deviance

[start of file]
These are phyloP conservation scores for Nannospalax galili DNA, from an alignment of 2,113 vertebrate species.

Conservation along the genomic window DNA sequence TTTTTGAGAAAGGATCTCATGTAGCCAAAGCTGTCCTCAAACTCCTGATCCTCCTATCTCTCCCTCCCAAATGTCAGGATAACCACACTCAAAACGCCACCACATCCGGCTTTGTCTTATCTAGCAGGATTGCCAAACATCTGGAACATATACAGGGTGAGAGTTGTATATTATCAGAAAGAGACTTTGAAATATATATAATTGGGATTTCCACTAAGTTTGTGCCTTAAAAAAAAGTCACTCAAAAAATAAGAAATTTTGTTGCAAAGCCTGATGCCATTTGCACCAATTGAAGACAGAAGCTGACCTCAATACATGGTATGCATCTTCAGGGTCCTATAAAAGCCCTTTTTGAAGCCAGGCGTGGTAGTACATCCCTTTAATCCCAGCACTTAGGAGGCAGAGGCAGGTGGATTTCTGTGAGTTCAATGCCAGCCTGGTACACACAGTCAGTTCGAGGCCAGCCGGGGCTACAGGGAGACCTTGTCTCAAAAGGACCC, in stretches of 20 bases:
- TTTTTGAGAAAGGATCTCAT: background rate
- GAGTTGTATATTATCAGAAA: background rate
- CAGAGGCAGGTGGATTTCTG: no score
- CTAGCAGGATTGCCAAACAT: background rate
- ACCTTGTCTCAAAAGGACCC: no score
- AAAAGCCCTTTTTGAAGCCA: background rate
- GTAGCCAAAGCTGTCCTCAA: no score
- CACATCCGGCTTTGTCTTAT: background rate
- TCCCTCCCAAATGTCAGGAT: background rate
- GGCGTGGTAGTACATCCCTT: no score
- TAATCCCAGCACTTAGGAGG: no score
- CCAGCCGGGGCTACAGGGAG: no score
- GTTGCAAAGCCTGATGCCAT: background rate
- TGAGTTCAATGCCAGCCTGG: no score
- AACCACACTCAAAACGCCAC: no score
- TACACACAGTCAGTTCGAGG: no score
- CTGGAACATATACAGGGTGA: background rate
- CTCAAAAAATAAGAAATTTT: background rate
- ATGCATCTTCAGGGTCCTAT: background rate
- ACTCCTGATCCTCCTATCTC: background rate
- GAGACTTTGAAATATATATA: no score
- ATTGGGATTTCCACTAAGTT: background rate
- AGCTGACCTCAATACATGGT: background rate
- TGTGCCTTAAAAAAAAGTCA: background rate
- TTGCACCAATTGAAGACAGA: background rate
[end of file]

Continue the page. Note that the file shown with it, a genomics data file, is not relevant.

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SUMMARY OF DEVIANCE In the eighth chapter of “Sociology”, I. Robertson explains that there are many definitions about deviance but not enough, so he tries to find closer one and clarify the deviance. He starts with a question which is “who is deviant?” and lists of its answers.In the list of its answers, Robertson benefits from Simons` study and he says that; “the words refer to people and acts that other people strongly disapprove of ”(23).On the other hand, Robertson then counters it with conflicting topic of sociological literature.He claims that the concept of this definition is found slippery one by sociologists.After this idea,Robertson questions second definition which is “dviance is any behavior that doesn`t conform to social norms”(24).However, Robertson judges this definiton as not helpful.He exemplifies that eating three meals in a day can be deviant behavior for some unimportant social norms.Therefore, Robertson argues that minor deviations aren`t included in the particular sociological interest.He claims that the main idea of sociological interest is about violations which are regarded as offensive by majority of people. And he says that one word is stigma – a bad reputation or disapproving by a lot of people. After this analysis, he benefits from second definition and improves it, so he finally declares a definition, which is “deviance refers to behavior or characteristics that violate significant social norms and expectations and are negatively valued by large numbers of people as a result”(24). He emphasizes that this definition clarifies deviance more than others. He continues with clarification of deviance by helping of main three points. Firstly, he claims that there is no close relationship between deviance and statistical rarity. He exemplifies that jogging before the breakfast can be unusual statistically but not a reason for deviance. However, Robertson then states that some norms can be modified or abandoned time to time. He makes clear it with an example that premarital sex was prohibited in American society several years ago. However, nowadays the majority of American society admits this event normally. As a result, Robertson declares firmly that norms can lose their force or influence as time passes. Secondly, Robertson argues about division of “normals” and “deviants”. He explains briefly that there is no class between normals and deviants. He illustrates that if we divide people as thieves, patients (mental disordered) or drug users, we will have a few “normal” people. In addition to them, Robertson says, “deviance is relative”(25).

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